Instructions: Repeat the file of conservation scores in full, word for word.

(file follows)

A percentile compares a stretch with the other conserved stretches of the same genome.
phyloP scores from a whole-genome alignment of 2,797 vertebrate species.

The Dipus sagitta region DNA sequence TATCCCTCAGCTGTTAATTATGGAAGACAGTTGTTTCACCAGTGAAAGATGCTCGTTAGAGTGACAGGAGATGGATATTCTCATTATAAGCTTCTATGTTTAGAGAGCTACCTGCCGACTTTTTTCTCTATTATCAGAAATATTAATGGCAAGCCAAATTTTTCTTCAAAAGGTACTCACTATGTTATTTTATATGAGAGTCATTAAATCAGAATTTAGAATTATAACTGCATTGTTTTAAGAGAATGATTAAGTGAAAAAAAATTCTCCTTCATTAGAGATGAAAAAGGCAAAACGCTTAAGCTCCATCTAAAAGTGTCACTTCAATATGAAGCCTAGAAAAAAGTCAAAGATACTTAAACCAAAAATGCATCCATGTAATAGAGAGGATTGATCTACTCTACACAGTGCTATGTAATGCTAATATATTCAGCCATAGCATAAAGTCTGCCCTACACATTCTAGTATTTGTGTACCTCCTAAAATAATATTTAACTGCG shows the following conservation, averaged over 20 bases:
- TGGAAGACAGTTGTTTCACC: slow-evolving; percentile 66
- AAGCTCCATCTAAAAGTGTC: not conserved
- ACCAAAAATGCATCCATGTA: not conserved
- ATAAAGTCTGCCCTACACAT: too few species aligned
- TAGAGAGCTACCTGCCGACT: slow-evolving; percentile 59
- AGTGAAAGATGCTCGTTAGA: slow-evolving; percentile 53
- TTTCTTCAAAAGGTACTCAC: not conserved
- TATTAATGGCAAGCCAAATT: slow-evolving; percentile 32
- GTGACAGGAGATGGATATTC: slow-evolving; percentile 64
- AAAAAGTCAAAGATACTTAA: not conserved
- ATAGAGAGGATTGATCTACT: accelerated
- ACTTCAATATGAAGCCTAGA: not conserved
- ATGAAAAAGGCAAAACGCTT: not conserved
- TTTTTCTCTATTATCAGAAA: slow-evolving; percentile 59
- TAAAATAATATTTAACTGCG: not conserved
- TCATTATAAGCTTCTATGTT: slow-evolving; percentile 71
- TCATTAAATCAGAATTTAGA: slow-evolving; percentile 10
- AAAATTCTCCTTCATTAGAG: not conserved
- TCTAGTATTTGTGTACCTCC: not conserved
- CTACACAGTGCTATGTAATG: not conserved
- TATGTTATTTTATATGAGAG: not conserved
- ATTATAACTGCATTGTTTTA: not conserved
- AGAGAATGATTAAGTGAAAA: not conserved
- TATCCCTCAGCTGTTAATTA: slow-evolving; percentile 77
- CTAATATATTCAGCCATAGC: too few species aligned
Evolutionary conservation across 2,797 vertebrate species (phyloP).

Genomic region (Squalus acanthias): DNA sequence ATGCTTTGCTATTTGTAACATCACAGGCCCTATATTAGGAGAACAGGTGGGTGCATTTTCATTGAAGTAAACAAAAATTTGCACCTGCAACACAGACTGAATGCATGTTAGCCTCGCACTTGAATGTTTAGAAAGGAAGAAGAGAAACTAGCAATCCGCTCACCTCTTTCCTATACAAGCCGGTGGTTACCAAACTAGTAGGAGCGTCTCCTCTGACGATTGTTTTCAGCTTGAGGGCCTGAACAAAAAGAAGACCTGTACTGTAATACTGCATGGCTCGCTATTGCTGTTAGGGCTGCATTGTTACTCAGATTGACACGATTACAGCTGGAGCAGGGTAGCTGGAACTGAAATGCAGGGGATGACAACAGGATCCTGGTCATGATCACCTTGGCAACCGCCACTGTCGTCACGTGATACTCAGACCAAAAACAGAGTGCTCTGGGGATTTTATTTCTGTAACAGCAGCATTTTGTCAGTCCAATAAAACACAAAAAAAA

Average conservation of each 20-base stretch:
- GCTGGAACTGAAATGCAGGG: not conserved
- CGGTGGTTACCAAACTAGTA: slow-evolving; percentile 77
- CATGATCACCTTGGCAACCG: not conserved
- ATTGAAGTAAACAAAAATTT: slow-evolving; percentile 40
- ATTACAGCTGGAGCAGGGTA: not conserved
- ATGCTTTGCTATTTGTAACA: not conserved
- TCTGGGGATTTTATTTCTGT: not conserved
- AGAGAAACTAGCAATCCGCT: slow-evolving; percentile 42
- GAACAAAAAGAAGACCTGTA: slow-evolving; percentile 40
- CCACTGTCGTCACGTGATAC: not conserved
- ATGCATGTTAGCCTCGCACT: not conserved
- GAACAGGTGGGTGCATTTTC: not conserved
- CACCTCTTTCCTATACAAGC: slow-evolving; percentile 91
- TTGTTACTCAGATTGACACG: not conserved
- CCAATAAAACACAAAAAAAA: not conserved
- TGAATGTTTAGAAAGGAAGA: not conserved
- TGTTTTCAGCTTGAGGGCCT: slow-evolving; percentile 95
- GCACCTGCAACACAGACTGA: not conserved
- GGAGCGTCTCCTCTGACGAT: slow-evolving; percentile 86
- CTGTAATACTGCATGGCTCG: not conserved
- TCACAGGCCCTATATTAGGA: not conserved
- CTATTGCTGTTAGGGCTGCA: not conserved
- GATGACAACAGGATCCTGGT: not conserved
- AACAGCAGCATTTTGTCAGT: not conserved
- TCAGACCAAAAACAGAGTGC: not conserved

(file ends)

A percentile compares a stretch with the other conserved stretches of the same genome.
phyloP scores from a whole-genome alignment of 2,797 vertebrate species.

The Dipus sagitta region DNA sequence TATCCCTCAGCTGTTAATTATGGAAGACAGTTGTTTCACCAGTGAAAGATGCTCGTTAGAGTGACAGGAGATGGATATTCTCATTATAAGCTTCTATGTTTAGAGAGCTACCTGCCGACTTTTTTCTCTATTATCAGAAATATTAATGGCAAGCCAAATTTTTCTTCAAAAGGTACTCACTATGTTATTTTATATGAGAGTCATTAAATCAGAATTTAGAATTATAACTGCATTGTTTTAAGAGAATGATTAAGTGAAAAAAAATTCTCCTTCATTAGAGATGAAAAAGGCAAAACGCTTAAGCTCCATCTAAAAGTGTCACTTCAATATGAAGCCTAGAAAAAAGTCAAAGATACTTAAACCAAAAATGCATCCATGTAATAGAGAGGATTGATCTACTCTACACAGTGCTATGTAATGCTAATATATTCAGCCATAGCATAAAGTCTGCCCTACACATTCTAGTATTTGTGTACCTCCTAAAATAATATTTAACTGCG shows the following conservation, averaged over 20 bases:
- TGGAAGACAGTTGTTTCACC: slow-evolving; percentile 66
- AAGCTCCATCTAAAAGTGTC: not conserved
- ACCAAAAATGCATCCATGTA: not conserved
- ATAAAGTCTGCCCTACACAT: too few species aligned
- TAGAGAGCTACCTGCCGACT: slow-evolving; percentile 59
- AGTGAAAGATGCTCGTTAGA: slow-evolving; percentile 53
- TTTCTTCAAAAGGTACTCAC: not conserved
- TATTAATGGCAAGCCAAATT: slow-evolving; percentile 32
- GTGACAGGAGATGGATATTC: slow-evolving; percentile 64
- AAAAAGTCAAAGATACTTAA: not conserved
- ATAGAGAGGATTGATCTACT: accelerated
- ACTTCAATATGAAGCCTAGA: not conserved
- ATGAAAAAGGCAAAACGCTT: not conserved
- TTTTTCTCTATTATCAGAAA: slow-evolving; percentile 59
- TAAAATAATATTTAACTGCG: not conserved
- TCATTATAAGCTTCTATGTT: slow-evolving; percentile 71
- TCATTAAATCAGAATTTAGA: slow-evolving; percentile 10
- AAAATTCTCCTTCATTAGAG: not conserved
- TCTAGTATTTGTGTACCTCC: not conserved
- CTACACAGTGCTATGTAATG: not conserved
- TATGTTATTTTATATGAGAG: not conserved
- ATTATAACTGCATTGTTTTA: not conserved
- AGAGAATGATTAAGTGAAAA: not conserved
- TATCCCTCAGCTGTTAATTA: slow-evolving; percentile 77
- CTAATATATTCAGCCATAGC: too few species aligned
Evolutionary conservation across 2,797 vertebrate species (phyloP).

Genomic region (Squalus acanthias): DNA sequence ATGCTTTGCTATTTGTAACATCACAGGCCCTATATTAGGAGAACAGGTGGGTGCATTTTCATTGAAGTAAACAAAAATTTGCACCTGCAACACAGACTGAATGCATGTTAGCCTCGCACTTGAATGTTTAGAAAGGAAGAAGAGAAACTAGCAATCCGCTCACCTCTTTCCTATACAAGCCGGTGGTTACCAAACTAGTAGGAGCGTCTCCTCTGACGATTGTTTTCAGCTTGAGGGCCTGAACAAAAAGAAGACCTGTACTGTAATACTGCATGGCTCGCTATTGCTGTTAGGGCTGCATTGTTACTCAGATTGACACGATTACAGCTGGAGCAGGGTAGCTGGAACTGAAATGCAGGGGATGACAACAGGATCCTGGTCATGATCACCTTGGCAACCGCCACTGTCGTCACGTGATACTCAGACCAAAAACAGAGTGCTCTGGGGATTTTATTTCTGTAACAGCAGCATTTTGTCAGTCCAATAAAACACAAAAAAAA

Average conservation of each 20-base stretch:
- GCTGGAACTGAAATGCAGGG: not conserved
- CGGTGGTTACCAAACTAGTA: slow-evolving; percentile 77
- CATGATCACCTTGGCAACCG: not conserved
- ATTGAAGTAAACAAAAATTT: slow-evolving; percentile 40
- ATTACAGCTGGAGCAGGGTA: not conserved
- ATGCTTTGCTATTTGTAACA: not conserved
- TCTGGGGATTTTATTTCTGT: not conserved
- AGAGAAACTAGCAATCCGCT: slow-evolving; percentile 42
- GAACAAAAAGAAGACCTGTA: slow-evolving; percentile 40
- CCACTGTCGTCACGTGATAC: not conserved
- ATGCATGTTAGCCTCGCACT: not conserved
- GAACAGGTGGGTGCATTTTC: not conserved
- CACCTCTTTCCTATACAAGC: slow-evolving; percentile 91
- TTGTTACTCAGATTGACACG: not conserved
- CCAATAAAACACAAAAAAAA: not conserved
- TGAATGTTTAGAAAGGAAGA: not conserved
- TGTTTTCAGCTTGAGGGCCT: slow-evolving; percentile 95
- GCACCTGCAACACAGACTGA: not conserved
- GGAGCGTCTCCTCTGACGAT: slow-evolving; percentile 86
- CTGTAATACTGCATGGCTCG: not conserved
- TCACAGGCCCTATATTAGGA: not conserved
- CTATTGCTGTTAGGGCTGCA: not conserved
- GATGACAACAGGATCCTGGT: not conserved
- AACAGCAGCATTTTGTCAGT: not conserved
- TCAGACCAAAAACAGAGTGC: not conserved